Here’s the recipe. This should yield about a dozen servings.

2 3.2 oz. packets nonfat dried milk
1 cup unsweetened cocoa powder
1 cup sugar
1/2 tsp. salt

Combine all ingredients, and store in airtight container. You can make the cocoa with water or milk.

cocoa drinkingcocoa1

Pictures of my cocoa, and yours truly enjoying it. You might have noticed a couple of tubular-shaped items in the cocoa. Those are cinnamon sticks, added for some extra flavoring. A vanilla bean would similarly work.

My favorite fruits

The other night I made a little snack out of some leftover pineapple I had. Pineapple is fantastic, isn’t it? Extremely underrated as fruits go. In fact, I’d say that pineapple is quite possibly my favorite fruit of all time (next to Carson Kressley).


But as delicious as it is, when you buy a whole pineapple for yourself, it takes about 3 days to get through it, and after a while you’re maybe looking for some different things to do with it. There’s grilled pineapple, which is tasty, but since I don’t have a grill, I was wondering what would happen if I put it under the broiler, and maybe jazz it up a little, maybe caramelize the top with some sugar and make a dessert out of it.

I didn’t find an exact match with the ingredients I had on hand, but I found this simple little recipe that I tried with salted almonds and smaller pieces of pineapple.

1 whole pineapple, ripe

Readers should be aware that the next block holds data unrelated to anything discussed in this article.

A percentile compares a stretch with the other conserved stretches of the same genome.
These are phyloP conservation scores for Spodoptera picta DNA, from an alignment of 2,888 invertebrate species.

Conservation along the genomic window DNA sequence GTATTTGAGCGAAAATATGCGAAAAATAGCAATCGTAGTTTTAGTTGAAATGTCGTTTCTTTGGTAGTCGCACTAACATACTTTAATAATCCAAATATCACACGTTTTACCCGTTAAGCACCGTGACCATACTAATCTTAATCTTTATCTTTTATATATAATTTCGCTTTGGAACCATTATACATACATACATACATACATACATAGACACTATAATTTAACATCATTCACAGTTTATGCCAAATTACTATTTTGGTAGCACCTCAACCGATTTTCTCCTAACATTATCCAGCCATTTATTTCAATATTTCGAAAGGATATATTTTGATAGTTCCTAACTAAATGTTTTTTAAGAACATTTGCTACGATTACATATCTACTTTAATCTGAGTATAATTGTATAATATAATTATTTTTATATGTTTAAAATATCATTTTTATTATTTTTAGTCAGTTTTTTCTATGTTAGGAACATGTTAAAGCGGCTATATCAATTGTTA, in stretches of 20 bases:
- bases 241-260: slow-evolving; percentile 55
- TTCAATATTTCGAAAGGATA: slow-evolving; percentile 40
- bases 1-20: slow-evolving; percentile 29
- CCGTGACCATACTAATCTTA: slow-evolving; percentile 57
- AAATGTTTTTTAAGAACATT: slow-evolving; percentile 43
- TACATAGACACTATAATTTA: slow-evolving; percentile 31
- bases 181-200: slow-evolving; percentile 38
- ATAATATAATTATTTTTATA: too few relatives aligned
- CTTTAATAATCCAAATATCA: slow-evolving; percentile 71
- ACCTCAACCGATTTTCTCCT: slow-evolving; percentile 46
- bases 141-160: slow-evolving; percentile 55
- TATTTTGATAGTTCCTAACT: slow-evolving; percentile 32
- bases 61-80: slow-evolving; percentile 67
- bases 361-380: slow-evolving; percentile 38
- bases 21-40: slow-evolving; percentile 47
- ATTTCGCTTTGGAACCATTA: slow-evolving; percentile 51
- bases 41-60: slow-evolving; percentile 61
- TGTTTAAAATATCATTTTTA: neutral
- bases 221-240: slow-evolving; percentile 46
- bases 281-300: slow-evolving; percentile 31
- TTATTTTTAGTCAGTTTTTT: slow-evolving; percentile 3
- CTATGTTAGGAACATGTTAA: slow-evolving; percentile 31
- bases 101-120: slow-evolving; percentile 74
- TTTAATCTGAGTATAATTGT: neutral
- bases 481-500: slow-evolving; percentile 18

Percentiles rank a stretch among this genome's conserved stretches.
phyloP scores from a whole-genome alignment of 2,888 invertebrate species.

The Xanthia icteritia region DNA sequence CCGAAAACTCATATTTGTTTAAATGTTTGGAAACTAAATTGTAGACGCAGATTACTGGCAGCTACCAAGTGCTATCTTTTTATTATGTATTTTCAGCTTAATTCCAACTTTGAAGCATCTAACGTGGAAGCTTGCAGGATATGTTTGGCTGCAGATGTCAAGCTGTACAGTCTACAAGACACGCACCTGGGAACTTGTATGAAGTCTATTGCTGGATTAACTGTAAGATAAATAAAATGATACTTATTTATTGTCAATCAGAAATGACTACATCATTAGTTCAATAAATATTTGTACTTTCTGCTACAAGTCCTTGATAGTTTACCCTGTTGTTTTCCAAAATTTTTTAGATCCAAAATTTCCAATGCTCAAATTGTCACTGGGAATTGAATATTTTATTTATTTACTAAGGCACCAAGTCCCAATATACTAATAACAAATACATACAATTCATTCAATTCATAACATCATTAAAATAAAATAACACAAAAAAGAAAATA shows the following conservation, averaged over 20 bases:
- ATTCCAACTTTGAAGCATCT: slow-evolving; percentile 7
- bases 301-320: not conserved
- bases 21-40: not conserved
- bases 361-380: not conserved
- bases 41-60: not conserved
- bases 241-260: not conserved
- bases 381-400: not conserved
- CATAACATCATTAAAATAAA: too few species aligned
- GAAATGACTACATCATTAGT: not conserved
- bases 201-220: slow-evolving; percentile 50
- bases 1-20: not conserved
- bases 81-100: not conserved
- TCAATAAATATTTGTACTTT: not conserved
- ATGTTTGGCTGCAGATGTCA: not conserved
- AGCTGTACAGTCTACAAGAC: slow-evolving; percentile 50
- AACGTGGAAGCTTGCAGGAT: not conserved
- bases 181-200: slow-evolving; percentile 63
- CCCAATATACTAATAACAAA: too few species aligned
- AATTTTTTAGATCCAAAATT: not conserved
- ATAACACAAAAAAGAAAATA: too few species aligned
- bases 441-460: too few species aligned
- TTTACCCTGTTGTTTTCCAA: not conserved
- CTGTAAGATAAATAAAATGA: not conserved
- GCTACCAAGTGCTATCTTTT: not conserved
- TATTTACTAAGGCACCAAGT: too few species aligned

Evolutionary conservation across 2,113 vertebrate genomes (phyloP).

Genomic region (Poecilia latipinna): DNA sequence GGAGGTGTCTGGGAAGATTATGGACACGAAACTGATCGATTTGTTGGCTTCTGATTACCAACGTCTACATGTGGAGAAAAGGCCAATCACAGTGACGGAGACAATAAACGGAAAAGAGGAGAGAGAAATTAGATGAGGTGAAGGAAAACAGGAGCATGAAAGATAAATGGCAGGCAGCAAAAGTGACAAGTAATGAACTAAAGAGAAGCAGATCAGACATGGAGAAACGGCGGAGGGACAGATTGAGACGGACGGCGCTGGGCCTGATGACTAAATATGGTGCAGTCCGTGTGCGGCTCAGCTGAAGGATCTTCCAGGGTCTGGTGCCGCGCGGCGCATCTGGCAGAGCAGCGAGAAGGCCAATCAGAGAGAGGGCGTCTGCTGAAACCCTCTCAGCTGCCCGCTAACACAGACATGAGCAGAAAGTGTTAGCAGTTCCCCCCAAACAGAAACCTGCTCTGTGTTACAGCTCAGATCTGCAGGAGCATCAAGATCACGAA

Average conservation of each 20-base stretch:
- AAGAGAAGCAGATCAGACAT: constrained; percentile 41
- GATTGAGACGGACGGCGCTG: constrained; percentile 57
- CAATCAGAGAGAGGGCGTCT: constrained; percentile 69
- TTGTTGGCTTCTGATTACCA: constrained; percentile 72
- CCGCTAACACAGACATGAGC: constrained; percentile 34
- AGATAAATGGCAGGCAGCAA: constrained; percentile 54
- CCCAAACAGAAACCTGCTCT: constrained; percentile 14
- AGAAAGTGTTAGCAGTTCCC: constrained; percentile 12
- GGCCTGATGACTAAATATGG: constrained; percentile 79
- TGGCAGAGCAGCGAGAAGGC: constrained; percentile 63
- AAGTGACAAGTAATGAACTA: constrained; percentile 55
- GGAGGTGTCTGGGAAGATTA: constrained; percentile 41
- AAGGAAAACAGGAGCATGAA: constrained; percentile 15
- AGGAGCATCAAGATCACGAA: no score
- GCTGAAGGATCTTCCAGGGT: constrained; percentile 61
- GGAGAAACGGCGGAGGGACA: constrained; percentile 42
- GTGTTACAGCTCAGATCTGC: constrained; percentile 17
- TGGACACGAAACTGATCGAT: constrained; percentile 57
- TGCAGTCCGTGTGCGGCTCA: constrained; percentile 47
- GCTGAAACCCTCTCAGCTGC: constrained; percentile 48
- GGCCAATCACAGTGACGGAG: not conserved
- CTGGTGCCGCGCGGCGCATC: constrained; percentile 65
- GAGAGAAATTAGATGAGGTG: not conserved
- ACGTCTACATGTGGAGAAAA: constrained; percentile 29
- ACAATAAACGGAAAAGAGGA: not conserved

1 cup macadamia nuts, coarsely chopped
1/3 cup light brown sugar, packed
4 tablespoons unsalted butter, melted and slightly cooled
1 pinch salt

Preheat the broiler to very hot. Cut off the top of the pineapple. Cut a slice off the bottom to stabilize the pineapple, then peel from top to bottom with a sharp knife. Cut out any “eyes” in the fruit. Cut into 1/2 -inch-thick slices. Using a small cookie or biscuit cutter, cut the core out of each slice. Divide the slices on ovenproof plates. Chill until ready to serve. In a small bowl, toss together the macadamia nuts, sugar, butter and salt. Spoon over the pineapple slices. Broil (not too close to the heat) until the topping is caramelized and bubbly, about 2 to 4 minutes. Serve hot.

Here it is, before I cooked it:


I made a couple of goofs: I think I put it too close to the flame, and the nuts got singed, plus, I’m not sure that salted almonds were quite right for this. The flavor was off.  And then the hard, crackly topping kind of slid off the moist pineapple. Oh well.